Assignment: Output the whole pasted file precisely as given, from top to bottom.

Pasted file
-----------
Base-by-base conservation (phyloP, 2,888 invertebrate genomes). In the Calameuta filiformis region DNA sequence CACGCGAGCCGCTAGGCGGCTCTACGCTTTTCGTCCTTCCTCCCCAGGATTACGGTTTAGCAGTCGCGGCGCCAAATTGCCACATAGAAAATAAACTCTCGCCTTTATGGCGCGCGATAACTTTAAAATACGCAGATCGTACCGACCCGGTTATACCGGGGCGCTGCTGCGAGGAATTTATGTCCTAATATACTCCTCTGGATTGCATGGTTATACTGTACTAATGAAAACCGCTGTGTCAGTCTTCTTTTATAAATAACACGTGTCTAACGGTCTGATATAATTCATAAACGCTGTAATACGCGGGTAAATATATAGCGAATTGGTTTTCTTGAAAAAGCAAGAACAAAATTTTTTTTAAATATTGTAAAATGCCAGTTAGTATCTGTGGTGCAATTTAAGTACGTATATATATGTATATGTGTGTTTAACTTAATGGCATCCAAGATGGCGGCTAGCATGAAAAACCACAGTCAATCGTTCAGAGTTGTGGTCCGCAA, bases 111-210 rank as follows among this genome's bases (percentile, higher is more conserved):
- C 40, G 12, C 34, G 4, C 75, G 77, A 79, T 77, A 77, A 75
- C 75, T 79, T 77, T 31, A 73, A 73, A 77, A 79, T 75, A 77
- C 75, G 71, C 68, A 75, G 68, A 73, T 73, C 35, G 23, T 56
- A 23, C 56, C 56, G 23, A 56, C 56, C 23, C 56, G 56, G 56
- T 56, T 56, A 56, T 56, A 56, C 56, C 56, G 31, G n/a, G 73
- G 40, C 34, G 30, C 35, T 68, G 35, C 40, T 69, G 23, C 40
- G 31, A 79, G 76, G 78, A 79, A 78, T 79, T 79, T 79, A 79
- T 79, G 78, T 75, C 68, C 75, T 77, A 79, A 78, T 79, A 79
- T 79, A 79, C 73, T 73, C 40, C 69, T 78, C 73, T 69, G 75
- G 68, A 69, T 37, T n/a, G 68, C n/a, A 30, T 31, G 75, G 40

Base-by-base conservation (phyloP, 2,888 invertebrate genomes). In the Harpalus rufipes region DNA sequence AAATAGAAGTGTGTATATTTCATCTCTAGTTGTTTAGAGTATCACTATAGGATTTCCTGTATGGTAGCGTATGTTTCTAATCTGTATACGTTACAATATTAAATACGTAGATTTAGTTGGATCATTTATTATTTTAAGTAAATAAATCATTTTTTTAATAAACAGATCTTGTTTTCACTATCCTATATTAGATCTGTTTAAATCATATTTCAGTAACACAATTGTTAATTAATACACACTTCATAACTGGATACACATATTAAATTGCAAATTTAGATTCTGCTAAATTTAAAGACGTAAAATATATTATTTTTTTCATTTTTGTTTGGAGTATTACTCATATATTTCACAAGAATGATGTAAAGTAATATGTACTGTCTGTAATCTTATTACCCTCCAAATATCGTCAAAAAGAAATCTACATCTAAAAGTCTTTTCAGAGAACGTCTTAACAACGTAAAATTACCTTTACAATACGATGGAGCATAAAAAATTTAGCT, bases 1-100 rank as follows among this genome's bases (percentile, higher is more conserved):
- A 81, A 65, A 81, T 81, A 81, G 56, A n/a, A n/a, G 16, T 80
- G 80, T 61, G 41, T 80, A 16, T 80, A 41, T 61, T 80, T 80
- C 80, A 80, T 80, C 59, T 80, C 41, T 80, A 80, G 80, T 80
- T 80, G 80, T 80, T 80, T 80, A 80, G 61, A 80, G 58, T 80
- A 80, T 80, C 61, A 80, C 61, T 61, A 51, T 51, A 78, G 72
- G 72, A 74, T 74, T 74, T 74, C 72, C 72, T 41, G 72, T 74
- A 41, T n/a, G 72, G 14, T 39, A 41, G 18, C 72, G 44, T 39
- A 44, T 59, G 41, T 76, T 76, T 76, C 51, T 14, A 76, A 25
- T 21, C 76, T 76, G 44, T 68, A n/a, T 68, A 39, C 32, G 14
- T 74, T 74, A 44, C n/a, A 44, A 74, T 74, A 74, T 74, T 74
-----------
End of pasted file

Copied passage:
Base-by-base conservation (phyloP, 2,888 invertebrate genomes). In the Calameuta filiformis region DNA sequence CACGCGAGCCGCTAGGCGGCTCTACGCTTTTCGTCCTTCCTCCCCAGGATTACGGTTTAGCAGTCGCGGCGCCAAATTGCCACATAGAAAATAAACTCTCGCCTTTATGGCGCGCGATAACTTTAAAATACGCAGATCGTACCGACCCGGTTATACCGGGGCGCTGCTGCGAGGAATTTATGTCCTAATATACTCCTCTGGATTGCATGGTTATACTGTACTAATGAAAACCGCTGTGTCAGTCTTCTTTTATAAATAACACGTGTCTAACGGTCTGATATAATTCATAAACGCTGTAATACGCGGGTAAATATATAGCGAATTGGTTTTCTTGAAAAAGCAAGAACAAAATTTTTTTTAAATATTGTAAAATGCCAGTTAGTATCTGTGGTGCAATTTAAGTACGTATATATATGTATATGTGTGTTTAACTTAATGGCATCCAAGATGGCGGCTAGCATGAAAAACCACAGTCAATCGTTCAGAGTTGTGGTCCGCAA, bases 111-210 rank as follows among this genome's bases (percentile, higher is more conserved):
- C 40, G 12, C 34, G 4, C 75, G 77, A 79, T 77, A 77, A 75
- C 75, T 79, T 77, T 31, A 73, A 73, A 77, A 79, T 75, A 77
- C 75, G 71, C 68, A 75, G 68, A 73, T 73, C 35, G 23, T 56
- A 23, C 56, C 56, G 23, A 56, C 56, C 23, C 56, G 56, G 56
- T 56, T 56, A 56, T 56, A 56, C 56, C 56, G 31, G n/a, G 73
- G 40, C 34, G 30, C 35, T 68, G 35, C 40, T 69, G 23, C 40
- G 31, A 79, G 76, G 78, A 79, A 78, T 79, T 79, T 79, A 79
- T 79, G 78, T 75, C 68, C 75, T 77, A 79, A 78, T 79, A 79
- T 79, A 79, C 73, T 73, C 40, C 69, T 78, C 73, T 69, G 75
- G 68, A 69, T 37, T n/a, G 68, C n/a, A 30, T 31, G 75, G 40

Base-by-base conservation (phyloP, 2,888 invertebrate genomes). In the Harpalus rufipes region DNA sequence AAATAGAAGTGTGTATATTTCATCTCTAGTTGTTTAGAGTATCACTATAGGATTTCCTGTATGGTAGCGTATGTTTCTAATCTGTATACGTTACAATATTAAATACGTAGATTTAGTTGGATCATTTATTATTTTAAGTAAATAAATCATTTTTTTAATAAACAGATCTTGTTTTCACTATCCTATATTAGATCTGTTTAAATCATATTTCAGTAACACAATTGTTAATTAATACACACTTCATAACTGGATACACATATTAAATTGCAAATTTAGATTCTGCTAAATTTAAAGACGTAAAATATATTATTTTTTTCATTTTTGTTTGGAGTATTACTCATATATTTCACAAGAATGATGTAAAGTAATATGTACTGTCTGTAATCTTATTACCCTCCAAATATCGTCAAAAAGAAATCTACATCTAAAAGTCTTTTCAGAGAACGTCTTAACAACGTAAAATTACCTTTACAATACGATGGAGCATAAAAAATTTAGCT, bases 1-100 rank as follows among this genome's bases (percentile, higher is more conserved):
- A 81, A 65, A 81, T 81, A 81, G 56, A n/a, A n/a, G 16, T 80
- G 80, T 61, G 41, T 80, A 16, T 80, A 41, T 61, T 80, T 80
- C 80, A 80, T 80, C 59, T 80, C 41, T 80, A 80, G 80, T 80
- T 80, G 80, T 80, T 80, T 80, A 80, G 61, A 80, G 58, T 80
- A 80, T 80, C 61, A 80, C 61, T 61, A 51, T 51, A 78, G 72
- G 72, A 74, T 74, T 74, T 74, C 72, C 72, T 41, G 72, T 74
- A 41, T n/a, G 72, G 14, T 39, A 41, G 18, C 72, G 44, T 39
- A 44, T 59, G 41, T 76, T 76, T 76, C 51, T 14, A 76, A 25
- T 21, C 76, T 76, G 44, T 68, A n/a, T 68, A 39, C 32, G 14
- T 74, T 74, A 44, C n/a, A 44, A 74, T 74, A 74, T 74, T 74